Strategic | Where We Engage

Each year the Colorado General Assembly considers 500 or more pieces of legislation. Are you interested in which bills Colorado Concern tracked and how they each fared during the 2014 legislative session? Click here for an "At a Glance" status sheet, or for a real-time status sheet with additional details, click here.

Colorado Concern Advocacy

Click here to find out what issues Colorado Concern is working on and how you can help, find and contact your elected federal, state and local officials, and learn more about important issues facing businesses in Colorado.

United | Weekly Legislative Update

Colorado Concern produces a weekly newsletter for its members during the Colorado State Legislative Session, January through May. Click here to view archives of these newsletters.

From the President and CEO

The Week in Review: November 10, 2014

While it's safe to turn your television back on, and your mailbox is no longer over-flowing with direct mail from both candidates and ballot issue campaigns, the 2014 election cycle continued to play out past Nov. 4 with county clerks in several areas of the state tabulating results until late in the week. In the balance - control of both chambers of the Colorado General Assembly, and the opportunity to set the policy and political agenda for our state. When all was said and done split control occurred, with the Republicans gaining control of the Senate, and the Democrats retaining leadership in the House. At the executive branch level, Governor Hickenlooper was granted a second term after a tight race against former U.S. Rep. Bob Beauprez.

Colorado Concern believes that a balance of power in the state legislative branch is of benefit to the business community, and had outlined as one of its key initiatives for 2014 achieving that outcome. The results of the election allow us to check the box that we met that goal.

According to analysis from the Secretary of State's office, nearly $150 million was spent on constitutional and legislative candidates and ballot issues this year. While that is a sizeable sum, the actual figure is likely much higher as organizations known as c4s (for their placement in the U.S. tax code) are not governed by the same reporting and disclosure requirements. Additionally, this total does not include the political spend for federal office seekers. According to the Federal Election Commission, more than $81 million was spent between U.S. House and Senate contests in the Centennial State. It's no wonder we all have campaign ad fatigue.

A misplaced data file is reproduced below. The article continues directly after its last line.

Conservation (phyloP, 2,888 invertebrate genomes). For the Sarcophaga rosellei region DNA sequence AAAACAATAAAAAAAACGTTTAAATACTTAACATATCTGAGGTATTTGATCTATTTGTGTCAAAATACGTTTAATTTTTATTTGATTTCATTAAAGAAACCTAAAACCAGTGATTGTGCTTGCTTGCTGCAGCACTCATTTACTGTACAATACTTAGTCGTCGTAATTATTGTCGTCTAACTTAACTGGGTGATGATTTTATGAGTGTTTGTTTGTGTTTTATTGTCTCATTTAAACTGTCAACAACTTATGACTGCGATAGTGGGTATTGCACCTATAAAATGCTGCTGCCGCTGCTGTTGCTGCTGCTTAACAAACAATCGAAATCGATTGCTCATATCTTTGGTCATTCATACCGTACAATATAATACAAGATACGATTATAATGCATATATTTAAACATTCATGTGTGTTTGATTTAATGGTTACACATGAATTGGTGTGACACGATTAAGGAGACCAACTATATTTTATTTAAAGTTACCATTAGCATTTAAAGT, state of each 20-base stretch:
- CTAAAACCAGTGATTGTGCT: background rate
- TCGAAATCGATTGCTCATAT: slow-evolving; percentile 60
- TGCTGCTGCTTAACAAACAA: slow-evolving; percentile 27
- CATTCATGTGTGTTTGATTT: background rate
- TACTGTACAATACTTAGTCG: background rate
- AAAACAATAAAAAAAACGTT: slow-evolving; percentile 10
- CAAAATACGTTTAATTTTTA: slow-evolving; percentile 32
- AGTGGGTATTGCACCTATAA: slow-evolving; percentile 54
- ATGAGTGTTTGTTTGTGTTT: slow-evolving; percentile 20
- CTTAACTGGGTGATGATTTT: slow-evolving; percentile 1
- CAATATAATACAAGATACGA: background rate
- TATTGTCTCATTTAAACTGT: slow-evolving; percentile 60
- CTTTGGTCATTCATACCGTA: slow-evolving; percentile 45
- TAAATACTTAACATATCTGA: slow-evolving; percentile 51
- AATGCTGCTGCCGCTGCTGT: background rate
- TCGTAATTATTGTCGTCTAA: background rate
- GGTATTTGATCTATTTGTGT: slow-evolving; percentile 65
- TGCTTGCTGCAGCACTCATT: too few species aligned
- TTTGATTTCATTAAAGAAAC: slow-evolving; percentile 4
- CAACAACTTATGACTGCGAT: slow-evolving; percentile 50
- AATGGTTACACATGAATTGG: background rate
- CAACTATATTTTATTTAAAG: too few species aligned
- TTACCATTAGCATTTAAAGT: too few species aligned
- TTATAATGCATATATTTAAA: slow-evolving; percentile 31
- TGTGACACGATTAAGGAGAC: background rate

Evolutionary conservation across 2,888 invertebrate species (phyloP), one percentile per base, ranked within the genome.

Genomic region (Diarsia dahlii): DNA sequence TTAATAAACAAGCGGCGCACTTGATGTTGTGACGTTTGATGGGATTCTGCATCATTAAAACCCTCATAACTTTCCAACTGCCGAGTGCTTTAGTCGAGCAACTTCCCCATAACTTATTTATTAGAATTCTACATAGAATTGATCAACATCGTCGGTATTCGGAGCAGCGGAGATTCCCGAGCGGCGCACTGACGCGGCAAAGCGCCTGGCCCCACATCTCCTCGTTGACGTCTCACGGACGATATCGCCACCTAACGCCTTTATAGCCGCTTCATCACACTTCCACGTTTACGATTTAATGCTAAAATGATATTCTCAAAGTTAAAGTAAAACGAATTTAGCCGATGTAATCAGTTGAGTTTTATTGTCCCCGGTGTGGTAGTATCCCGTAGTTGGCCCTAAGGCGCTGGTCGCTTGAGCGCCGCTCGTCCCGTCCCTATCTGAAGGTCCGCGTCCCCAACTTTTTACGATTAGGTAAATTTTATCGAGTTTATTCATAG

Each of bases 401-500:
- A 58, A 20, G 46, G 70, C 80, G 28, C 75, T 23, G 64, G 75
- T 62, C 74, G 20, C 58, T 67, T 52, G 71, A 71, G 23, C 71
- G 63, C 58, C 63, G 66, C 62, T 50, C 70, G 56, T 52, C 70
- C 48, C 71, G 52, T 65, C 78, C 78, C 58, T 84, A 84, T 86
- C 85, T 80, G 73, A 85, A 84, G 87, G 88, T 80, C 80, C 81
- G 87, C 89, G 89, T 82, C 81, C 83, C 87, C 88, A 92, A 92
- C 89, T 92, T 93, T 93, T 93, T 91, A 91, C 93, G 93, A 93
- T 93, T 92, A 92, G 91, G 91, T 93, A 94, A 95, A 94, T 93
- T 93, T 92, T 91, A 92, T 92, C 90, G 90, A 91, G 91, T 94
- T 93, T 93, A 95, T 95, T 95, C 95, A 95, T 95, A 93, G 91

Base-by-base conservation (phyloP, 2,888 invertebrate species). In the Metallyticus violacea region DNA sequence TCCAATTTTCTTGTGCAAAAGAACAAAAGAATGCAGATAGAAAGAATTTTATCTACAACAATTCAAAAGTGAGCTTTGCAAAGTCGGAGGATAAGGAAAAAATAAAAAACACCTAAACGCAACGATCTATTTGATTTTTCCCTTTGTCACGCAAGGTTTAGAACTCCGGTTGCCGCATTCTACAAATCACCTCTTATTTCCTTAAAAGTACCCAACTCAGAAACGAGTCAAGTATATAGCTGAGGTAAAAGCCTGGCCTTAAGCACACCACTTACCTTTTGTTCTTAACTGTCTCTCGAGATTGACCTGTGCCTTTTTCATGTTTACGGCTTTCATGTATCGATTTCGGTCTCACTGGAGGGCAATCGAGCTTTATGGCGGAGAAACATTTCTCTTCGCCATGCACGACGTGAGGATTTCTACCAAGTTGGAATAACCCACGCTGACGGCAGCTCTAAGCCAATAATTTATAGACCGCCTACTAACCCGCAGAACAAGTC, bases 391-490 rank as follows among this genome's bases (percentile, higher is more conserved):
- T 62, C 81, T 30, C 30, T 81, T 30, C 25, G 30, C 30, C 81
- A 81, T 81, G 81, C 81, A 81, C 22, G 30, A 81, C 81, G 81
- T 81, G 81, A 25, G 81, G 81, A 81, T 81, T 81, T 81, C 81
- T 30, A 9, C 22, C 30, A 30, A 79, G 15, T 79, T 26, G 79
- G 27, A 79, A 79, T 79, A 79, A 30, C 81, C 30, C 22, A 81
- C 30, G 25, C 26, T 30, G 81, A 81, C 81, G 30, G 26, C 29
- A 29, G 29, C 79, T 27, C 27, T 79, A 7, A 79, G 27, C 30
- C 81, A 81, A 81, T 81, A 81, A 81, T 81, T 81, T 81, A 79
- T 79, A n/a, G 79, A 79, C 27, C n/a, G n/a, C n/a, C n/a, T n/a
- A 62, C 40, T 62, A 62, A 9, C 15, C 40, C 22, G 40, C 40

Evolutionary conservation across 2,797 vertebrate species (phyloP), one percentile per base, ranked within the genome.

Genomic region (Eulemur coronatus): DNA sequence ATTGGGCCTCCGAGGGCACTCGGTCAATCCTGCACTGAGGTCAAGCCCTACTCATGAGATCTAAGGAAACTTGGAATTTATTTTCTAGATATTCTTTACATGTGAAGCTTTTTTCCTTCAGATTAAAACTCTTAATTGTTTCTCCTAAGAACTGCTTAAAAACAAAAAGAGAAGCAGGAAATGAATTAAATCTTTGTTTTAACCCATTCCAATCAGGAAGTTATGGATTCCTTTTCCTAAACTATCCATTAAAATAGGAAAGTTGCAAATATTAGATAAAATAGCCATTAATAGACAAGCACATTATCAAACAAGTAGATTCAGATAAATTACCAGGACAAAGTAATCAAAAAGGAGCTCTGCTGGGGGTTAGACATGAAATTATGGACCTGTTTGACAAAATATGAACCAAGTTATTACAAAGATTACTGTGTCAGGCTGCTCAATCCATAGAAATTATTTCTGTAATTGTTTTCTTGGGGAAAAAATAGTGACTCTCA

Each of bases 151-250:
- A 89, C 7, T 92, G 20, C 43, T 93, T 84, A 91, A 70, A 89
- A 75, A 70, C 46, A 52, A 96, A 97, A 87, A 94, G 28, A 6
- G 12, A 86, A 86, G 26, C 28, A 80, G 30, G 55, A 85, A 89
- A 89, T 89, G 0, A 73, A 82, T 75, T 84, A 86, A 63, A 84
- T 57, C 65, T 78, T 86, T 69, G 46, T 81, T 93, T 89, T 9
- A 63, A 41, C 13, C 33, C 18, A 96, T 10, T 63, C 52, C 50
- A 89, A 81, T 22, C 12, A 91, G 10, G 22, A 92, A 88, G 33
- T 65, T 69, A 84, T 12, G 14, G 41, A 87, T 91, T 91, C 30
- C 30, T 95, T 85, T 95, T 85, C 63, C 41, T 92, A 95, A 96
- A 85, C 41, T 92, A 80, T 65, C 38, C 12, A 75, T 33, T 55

With the election behind us we now turn toward our legislative agenda for 2015. If you have not yet completed Colorado Concern's public policy survey, please do so here. We value your thoughts and opinions. Thank you in advance.

Warmly,

Tamra J. Ward
President and CEO
Colorado Concern

Archived legislative updates can be viewed here.

Committed | Member Survey Highlights

Member engagement is critical in setting our agenda. Each fall our CEOs, business and community leaders provide their feedback to a public policy survey.

Jobs and the Economy

  • Fifty-six percent believe Colorado’s economic situation will be better a year from now. Almost 33% feel the economy will be “about the same”.
  • Forty-seven percent feel operating their business in Colorado is about the same as operating in most states. Just 16 percent feel it is harder to operate in Colorado.

Colorado Taxes

  • Nearly 73 percent of respondents opposed the 2013 ballot measure implementing a graduated income tax to increase funding for education.

Colorado Concern's Top Five Issues for Elected Officials

  • Recruit and retain companies/job growth strategies
  • Protect tax credits and sales tax exemptions
  • Address issues in current construction defect law that limits “for sale” multi-family building
  • Ensure the regulation and enforcement of Amendment 64 (marijuana) is sound
  • Ensure transparency and fiscal solvency of PERA, the public sector retirement system

Policy Issues Facing the State of interest to Colorado Concern members

  • Electing statewide candidates who have an understanding of business issues
  • Increasing financial resources to programs like P-20 education, roads and bridges through a statewide ballot issue
  • Protecting Colorado’s business climate by stopping bad legislation, supporting measures that enhance job growth

Health Care

  • Ninety percent of Colorado Concern members provide health insurance benefits to their employees, but 80 percent do not believe federal reform will reduce the cost of care for them, or those they cover.

Elections

  • Frustration with partisanship is at an all-time high, both in Washington and here at home. More than half of Colorado Concern’s members are interested in learning about modifying our current political primary candidate election process, either allowing unaffiliated voters to directly part pate in primary elections, or removing the use of the party caucus system.

Energy

  • Eighty percent of Colorado Concern members have a clear understanding of hydraulic fracturing and how it is utilized by the energy industry. A similar amount – 82 percent – do not support efforts by local government to add additional levels of regulation, on top of state law, on the industry.

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